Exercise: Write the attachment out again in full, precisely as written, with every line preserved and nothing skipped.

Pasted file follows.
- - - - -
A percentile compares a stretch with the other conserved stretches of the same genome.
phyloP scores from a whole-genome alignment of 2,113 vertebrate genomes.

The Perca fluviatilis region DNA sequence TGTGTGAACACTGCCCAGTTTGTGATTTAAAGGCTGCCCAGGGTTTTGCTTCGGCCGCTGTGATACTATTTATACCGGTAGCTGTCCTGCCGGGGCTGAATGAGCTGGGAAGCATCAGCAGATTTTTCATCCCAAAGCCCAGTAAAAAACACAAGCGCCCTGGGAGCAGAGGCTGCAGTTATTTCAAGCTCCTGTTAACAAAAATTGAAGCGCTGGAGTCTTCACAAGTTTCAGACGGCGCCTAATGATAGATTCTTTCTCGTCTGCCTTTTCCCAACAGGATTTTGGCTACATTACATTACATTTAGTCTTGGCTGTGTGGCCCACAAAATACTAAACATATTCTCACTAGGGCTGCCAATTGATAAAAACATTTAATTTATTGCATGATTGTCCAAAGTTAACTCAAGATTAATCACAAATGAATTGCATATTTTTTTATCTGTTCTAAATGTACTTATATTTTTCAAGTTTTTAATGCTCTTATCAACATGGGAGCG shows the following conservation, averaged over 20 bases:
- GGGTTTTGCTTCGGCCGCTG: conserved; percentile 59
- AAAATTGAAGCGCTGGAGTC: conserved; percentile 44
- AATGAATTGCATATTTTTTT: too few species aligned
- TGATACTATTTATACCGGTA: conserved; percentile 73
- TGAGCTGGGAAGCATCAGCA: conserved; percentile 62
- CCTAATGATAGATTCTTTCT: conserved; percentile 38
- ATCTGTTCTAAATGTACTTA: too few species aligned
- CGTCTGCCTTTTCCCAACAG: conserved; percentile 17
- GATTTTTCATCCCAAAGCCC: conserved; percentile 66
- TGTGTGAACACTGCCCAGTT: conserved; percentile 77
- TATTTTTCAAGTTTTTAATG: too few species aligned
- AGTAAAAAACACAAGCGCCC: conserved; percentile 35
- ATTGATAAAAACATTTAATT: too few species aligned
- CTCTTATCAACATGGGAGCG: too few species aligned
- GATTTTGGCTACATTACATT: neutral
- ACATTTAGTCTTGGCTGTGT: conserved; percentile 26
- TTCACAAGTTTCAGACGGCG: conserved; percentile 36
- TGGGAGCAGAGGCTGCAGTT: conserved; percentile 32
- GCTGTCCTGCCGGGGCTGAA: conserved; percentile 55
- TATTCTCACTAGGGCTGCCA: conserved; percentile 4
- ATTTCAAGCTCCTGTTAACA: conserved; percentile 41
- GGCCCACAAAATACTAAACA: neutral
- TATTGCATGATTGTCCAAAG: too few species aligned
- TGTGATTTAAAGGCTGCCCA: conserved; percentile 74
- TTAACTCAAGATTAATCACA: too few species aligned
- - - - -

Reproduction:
A percentile compares a stretch with the other conserved stretches of the same genome.
phyloP scores from a whole-genome alignment of 2,113 vertebrate genomes.

The Perca fluviatilis region DNA sequence TGTGTGAACACTGCCCAGTTTGTGATTTAAAGGCTGCCCAGGGTTTTGCTTCGGCCGCTGTGATACTATTTATACCGGTAGCTGTCCTGCCGGGGCTGAATGAGCTGGGAAGCATCAGCAGATTTTTCATCCCAAAGCCCAGTAAAAAACACAAGCGCCCTGGGAGCAGAGGCTGCAGTTATTTCAAGCTCCTGTTAACAAAAATTGAAGCGCTGGAGTCTTCACAAGTTTCAGACGGCGCCTAATGATAGATTCTTTCTCGTCTGCCTTTTCCCAACAGGATTTTGGCTACATTACATTACATTTAGTCTTGGCTGTGTGGCCCACAAAATACTAAACATATTCTCACTAGGGCTGCCAATTGATAAAAACATTTAATTTATTGCATGATTGTCCAAAGTTAACTCAAGATTAATCACAAATGAATTGCATATTTTTTTATCTGTTCTAAATGTACTTATATTTTTCAAGTTTTTAATGCTCTTATCAACATGGGAGCG shows the following conservation, averaged over 20 bases:
- GGGTTTTGCTTCGGCCGCTG: conserved; percentile 59
- AAAATTGAAGCGCTGGAGTC: conserved; percentile 44
- AATGAATTGCATATTTTTTT: too few species aligned
- TGATACTATTTATACCGGTA: conserved; percentile 73
- TGAGCTGGGAAGCATCAGCA: conserved; percentile 62
- CCTAATGATAGATTCTTTCT: conserved; percentile 38
- ATCTGTTCTAAATGTACTTA: too few species aligned
- CGTCTGCCTTTTCCCAACAG: conserved; percentile 17
- GATTTTTCATCCCAAAGCCC: conserved; percentile 66
- TGTGTGAACACTGCCCAGTT: conserved; percentile 77
- TATTTTTCAAGTTTTTAATG: too few species aligned
- AGTAAAAAACACAAGCGCCC: conserved; percentile 35
- ATTGATAAAAACATTTAATT: too few species aligned
- CTCTTATCAACATGGGAGCG: too few species aligned
- GATTTTGGCTACATTACATT: neutral
- ACATTTAGTCTTGGCTGTGT: conserved; percentile 26
- TTCACAAGTTTCAGACGGCG: conserved; percentile 36
- TGGGAGCAGAGGCTGCAGTT: conserved; percentile 32
- GCTGTCCTGCCGGGGCTGAA: conserved; percentile 55
- TATTCTCACTAGGGCTGCCA: conserved; percentile 4
- ATTTCAAGCTCCTGTTAACA: conserved; percentile 41
- GGCCCACAAAATACTAAACA: neutral
- TATTGCATGATTGTCCAAAG: too few species aligned
- TGTGATTTAAAGGCTGCCCA: conserved; percentile 74
- TTAACTCAAGATTAATCACA: too few species aligned